The proposed research will develop an accessible, intuitive, and quantitative under- standing of proton-coupled electron transfer (PCET) processes. The primary focus is on processes in which a proton and an electron transfer in a single kinetic step but go to or come from distinct, separated sites. These multiple-site concerted proton-electron transfer (MS-CPET) reactions are widespread across biology but are not well understood. They are key to bioenergetics, central to the catalytic cycles of numerous metalloenzymes, and are involved in the chemistry of reactive oxygen species. MS-CPET is important in metabolism and bioactivation of many drugs, and defects in MS-CPET processes can lead to disease, for instance malfunctioning of the Q-cycle in complex III of the electron transport chain in mitochondria. The proposed studies will examine a range of small molecule systems to develop the fundamentals of MS-CPET and to model specific biochemical processes. The systems to be examined include phenols, iron porphyrins, ruthenium complexes, and models for iron/sulfur cluster cofactors. The phenol studies, for instance, will shed light on the formation of tyrosyl radicals in enzymatic catalysis or under oxidative stress. Using a broad range of model systems will provide insights that can be confidently transferred to more complex biological systems. Studies under specific aim 1 will build an intuition about these processes, for instance testing our hypothesis that separation of the electron and proton often does not inhibit the rate of reaction. Systematic variation of the e-/H+ separation and other relevant parameters will help develop quantitative models of how each parameter affects the MS-CPET reactions (specific aim 2). These studies will provide tests of current theory, and will explore how to simplify these theories to capture the larger effects and to be more accessible to experimentalists.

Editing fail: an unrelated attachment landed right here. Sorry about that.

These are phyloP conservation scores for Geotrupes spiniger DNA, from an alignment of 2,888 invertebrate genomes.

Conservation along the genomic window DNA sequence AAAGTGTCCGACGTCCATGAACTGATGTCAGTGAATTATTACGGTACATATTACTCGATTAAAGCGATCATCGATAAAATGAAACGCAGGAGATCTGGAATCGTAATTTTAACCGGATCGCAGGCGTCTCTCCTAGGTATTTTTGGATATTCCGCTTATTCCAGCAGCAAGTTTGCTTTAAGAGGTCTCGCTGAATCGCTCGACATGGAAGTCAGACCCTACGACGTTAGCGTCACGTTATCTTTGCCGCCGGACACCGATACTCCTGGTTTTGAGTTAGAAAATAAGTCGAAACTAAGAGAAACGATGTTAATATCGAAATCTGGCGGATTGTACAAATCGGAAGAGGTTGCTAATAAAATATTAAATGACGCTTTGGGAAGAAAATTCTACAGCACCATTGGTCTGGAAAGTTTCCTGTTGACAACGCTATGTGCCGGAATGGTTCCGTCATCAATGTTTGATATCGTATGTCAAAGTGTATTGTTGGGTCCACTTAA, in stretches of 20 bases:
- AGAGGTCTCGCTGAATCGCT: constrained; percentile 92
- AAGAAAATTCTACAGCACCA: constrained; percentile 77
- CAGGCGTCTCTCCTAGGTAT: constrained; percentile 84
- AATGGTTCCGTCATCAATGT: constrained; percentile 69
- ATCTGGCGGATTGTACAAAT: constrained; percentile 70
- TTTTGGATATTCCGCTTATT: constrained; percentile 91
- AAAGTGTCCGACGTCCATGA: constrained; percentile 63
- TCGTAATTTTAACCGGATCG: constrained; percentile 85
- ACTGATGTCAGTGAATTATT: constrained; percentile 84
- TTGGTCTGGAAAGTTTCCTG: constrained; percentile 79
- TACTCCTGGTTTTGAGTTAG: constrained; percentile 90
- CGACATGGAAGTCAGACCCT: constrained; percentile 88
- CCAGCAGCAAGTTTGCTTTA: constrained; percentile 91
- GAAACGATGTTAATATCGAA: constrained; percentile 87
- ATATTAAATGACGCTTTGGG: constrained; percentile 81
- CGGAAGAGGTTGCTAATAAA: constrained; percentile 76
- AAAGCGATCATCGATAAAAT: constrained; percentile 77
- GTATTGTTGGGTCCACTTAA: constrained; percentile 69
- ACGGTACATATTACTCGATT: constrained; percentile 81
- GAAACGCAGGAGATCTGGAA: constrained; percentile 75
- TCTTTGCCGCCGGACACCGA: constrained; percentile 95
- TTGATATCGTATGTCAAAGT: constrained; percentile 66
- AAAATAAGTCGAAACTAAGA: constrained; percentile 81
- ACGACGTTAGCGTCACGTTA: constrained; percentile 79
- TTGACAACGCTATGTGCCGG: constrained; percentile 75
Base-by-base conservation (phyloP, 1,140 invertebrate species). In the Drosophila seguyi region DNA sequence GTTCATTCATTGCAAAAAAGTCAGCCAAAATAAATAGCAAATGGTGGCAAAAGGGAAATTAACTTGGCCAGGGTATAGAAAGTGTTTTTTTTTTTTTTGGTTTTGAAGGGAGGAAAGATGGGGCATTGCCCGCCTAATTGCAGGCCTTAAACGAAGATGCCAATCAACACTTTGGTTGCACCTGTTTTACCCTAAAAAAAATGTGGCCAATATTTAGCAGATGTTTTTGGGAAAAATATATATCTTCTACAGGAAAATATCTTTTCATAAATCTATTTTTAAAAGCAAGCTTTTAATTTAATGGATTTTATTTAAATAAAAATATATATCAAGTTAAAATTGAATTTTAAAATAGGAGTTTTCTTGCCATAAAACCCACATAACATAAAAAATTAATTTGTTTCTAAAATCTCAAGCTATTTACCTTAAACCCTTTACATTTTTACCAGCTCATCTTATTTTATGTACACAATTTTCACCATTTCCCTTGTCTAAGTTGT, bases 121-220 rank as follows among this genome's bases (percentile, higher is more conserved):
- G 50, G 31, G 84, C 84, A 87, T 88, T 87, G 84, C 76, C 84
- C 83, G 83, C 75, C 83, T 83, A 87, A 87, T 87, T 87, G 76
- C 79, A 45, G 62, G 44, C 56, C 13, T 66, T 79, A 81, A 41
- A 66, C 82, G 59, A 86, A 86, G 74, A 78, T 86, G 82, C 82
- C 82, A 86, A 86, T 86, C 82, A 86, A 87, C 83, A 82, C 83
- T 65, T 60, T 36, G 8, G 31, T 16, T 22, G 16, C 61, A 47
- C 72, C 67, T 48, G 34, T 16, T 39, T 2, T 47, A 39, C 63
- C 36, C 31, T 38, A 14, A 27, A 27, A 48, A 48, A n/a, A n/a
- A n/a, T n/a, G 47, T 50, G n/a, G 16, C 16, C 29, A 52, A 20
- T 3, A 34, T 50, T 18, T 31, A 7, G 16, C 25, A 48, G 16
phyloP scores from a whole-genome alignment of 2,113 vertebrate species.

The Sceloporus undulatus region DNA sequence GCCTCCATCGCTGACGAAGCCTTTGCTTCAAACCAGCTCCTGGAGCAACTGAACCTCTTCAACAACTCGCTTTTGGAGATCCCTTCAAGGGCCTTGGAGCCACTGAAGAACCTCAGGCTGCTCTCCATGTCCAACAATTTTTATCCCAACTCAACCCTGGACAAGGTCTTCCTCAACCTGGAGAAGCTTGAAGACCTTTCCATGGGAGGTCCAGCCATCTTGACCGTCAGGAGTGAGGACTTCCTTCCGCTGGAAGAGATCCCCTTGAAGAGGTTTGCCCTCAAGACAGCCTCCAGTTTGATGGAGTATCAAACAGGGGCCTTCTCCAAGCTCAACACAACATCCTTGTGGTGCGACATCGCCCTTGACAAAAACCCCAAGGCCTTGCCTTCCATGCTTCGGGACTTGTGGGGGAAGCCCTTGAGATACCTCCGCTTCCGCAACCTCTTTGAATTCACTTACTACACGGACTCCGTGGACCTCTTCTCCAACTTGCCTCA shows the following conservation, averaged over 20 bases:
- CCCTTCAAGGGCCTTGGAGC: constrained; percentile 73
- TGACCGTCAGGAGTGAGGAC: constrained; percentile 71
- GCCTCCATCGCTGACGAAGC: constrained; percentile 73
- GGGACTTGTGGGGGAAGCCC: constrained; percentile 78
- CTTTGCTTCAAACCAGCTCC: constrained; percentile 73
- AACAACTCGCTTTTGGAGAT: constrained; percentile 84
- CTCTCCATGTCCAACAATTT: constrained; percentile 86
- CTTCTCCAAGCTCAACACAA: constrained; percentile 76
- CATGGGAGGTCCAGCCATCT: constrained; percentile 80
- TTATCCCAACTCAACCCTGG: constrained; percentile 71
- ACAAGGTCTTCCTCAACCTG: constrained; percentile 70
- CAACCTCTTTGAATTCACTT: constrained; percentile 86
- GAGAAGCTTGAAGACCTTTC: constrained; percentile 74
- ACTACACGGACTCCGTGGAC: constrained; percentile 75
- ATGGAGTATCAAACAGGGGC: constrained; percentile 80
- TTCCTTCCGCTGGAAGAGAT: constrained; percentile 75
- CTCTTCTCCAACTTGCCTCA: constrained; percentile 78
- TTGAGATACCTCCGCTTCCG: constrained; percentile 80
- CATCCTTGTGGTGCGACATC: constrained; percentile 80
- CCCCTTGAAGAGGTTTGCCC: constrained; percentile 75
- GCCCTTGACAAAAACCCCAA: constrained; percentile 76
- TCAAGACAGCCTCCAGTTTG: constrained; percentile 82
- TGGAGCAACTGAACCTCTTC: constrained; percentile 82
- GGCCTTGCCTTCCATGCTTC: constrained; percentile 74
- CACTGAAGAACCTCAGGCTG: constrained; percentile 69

Specific aim 3 is to discover and understand the first examples of MS-CPET reactions involving C-H bonds, which could play an unappreciated role in biochemical processes. Together, the results from the different systems will build new intuition about MS-CPET and will provide the basis for new quantitative models. These will provide valuable understanding of a wide range of biological processes, and thus will be part of the foundation on which biomedical advances are built. The detailed knowledge available for electron transfer reactions has proven to be of great importance in biology. The work proposed aims to build a similarly valuable understanding for reactions that involve coupled transfers of electrons and protons.

Public Health Relevance

This project is developing a fundamental understanding of a class of chemical processes that occur widely in biology, the coupled transfers of electrons and protons. These chemical reactions are central to fields as diverse as bioenergetics and the action of antioxidants. Understanding these chemical processes is an important part of the foundation on which biomedical advances are being built.

National Institute of Health (NIH)
National Institute of General Medical Sciences (NIGMS)
Research Project (R01)
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Macromolecular Structure and Function A Study Section (MSFA)
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Anderson, Vernon
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University of Washington
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Dhar, Debanjan; Yee, Gereon M; Markle, Todd F et al. (2017) Reactivity of the copper(iii)-hydroxide unit with phenols. Chem Sci 8:1075-1085
Porter, Thomas R; Hayes, Ellen C; Kaminsky, Werner et al. (2017) Sterically directed nitronate complexes of 2,6-di-tert-butyl-4-nitrophenoxide with Cu(ii) and Zn(ii) and their H-atom transfer reactivity. Dalton Trans 46:2551-2558
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Porter, Thomas R; Capitao, Dany; Kaminsky, Werner et al. (2016) Synthesis, Radical Reactivity, and Thermochemistry of Monomeric Cu(II) Alkoxide Complexes Relevant to Cu/Radical Alcohol Oxidation Catalysis. Inorg Chem 55:5467-75
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